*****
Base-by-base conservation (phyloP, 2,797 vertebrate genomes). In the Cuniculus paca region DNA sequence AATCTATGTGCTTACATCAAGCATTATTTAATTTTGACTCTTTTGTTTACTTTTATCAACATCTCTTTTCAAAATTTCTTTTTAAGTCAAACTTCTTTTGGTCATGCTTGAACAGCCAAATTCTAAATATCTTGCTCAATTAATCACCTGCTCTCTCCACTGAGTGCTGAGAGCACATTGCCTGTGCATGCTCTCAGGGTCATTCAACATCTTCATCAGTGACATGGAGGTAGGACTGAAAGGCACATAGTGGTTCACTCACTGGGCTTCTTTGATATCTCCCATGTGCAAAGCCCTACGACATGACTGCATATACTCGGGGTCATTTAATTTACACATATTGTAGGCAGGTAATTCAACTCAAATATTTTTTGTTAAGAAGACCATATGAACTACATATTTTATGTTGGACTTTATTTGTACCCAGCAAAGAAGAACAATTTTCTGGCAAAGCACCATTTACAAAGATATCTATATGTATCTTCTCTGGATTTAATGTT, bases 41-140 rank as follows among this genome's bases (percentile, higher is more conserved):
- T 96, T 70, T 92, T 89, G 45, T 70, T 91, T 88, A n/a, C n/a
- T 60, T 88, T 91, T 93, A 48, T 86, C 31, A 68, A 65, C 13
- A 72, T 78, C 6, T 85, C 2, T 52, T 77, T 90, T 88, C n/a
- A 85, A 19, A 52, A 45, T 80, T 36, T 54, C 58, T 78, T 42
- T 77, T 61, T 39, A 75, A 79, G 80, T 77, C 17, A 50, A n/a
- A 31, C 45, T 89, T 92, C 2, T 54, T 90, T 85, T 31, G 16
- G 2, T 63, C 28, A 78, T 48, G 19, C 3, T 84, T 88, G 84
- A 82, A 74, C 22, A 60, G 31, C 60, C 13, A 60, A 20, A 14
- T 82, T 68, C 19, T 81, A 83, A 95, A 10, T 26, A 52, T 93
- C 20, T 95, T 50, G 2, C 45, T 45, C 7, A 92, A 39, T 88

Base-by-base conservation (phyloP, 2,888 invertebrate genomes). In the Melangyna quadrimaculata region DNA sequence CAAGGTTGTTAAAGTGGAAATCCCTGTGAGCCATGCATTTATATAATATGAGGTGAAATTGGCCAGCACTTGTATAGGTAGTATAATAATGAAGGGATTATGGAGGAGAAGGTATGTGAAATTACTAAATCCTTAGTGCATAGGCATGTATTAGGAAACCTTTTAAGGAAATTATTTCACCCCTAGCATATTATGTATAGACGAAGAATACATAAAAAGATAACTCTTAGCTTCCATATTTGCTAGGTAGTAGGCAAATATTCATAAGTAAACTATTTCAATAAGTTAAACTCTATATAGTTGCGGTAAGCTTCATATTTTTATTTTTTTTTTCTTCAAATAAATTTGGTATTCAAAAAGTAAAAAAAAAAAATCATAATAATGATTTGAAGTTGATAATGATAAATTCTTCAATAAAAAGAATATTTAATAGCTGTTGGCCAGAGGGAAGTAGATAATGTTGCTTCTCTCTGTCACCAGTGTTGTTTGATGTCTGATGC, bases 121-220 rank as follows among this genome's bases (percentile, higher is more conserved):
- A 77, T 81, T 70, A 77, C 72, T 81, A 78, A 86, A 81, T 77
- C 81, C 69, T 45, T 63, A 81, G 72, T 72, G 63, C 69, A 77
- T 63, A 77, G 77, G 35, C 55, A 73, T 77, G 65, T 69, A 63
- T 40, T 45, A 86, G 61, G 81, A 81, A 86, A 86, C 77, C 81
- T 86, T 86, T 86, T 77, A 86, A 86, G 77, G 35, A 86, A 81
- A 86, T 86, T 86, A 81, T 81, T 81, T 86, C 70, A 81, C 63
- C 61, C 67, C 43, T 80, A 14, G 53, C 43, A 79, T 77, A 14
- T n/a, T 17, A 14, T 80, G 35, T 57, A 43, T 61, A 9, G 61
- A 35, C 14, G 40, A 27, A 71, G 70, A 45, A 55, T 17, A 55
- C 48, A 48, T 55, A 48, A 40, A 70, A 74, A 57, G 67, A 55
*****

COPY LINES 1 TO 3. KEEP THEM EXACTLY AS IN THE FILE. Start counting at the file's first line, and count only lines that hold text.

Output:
Base-by-base conservation (phyloP, 2,797 vertebrate genomes). In the Cuniculus paca region DNA sequence AATCTATGTGCTTACATCAAGCATTATTTAATTTTGACTCTTTTGTTTACTTTTATCAACATCTCTTTTCAAAATTTCTTTTTAAGTCAAACTTCTTTTGGTCATGCTTGAACAGCCAAATTCTAAATATCTTGCTCAATTAATCACCTGCTCTCTCCACTGAGTGCTGAGAGCACATTGCCTGTGCATGCTCTCAGGGTCATTCAACATCTTCATCAGTGACATGGAGGTAGGACTGAAAGGCACATAGTGGTTCACTCACTGGGCTTCTTTGATATCTCCCATGTGCAAAGCCCTACGACATGACTGCATATACTCGGGGTCATTTAATTTACACATATTGTAGGCAGGTAATTCAACTCAAATATTTTTTGTTAAGAAGACCATATGAACTACATATTTTATGTTGGACTTTATTTGTACCCAGCAAAGAAGAACAATTTTCTGGCAAAGCACCATTTACAAAGATATCTATATGTATCTTCTCTGGATTTAATGTT, bases 41-140 rank as follows among this genome's bases (percentile, higher is more conserved):
- T 96, T 70, T 92, T 89, G 45, T 70, T 91, T 88, A n/a, C n/a
- T 60, T 88, T 91, T 93, A 48, T 86, C 31, A 68, A 65, C 13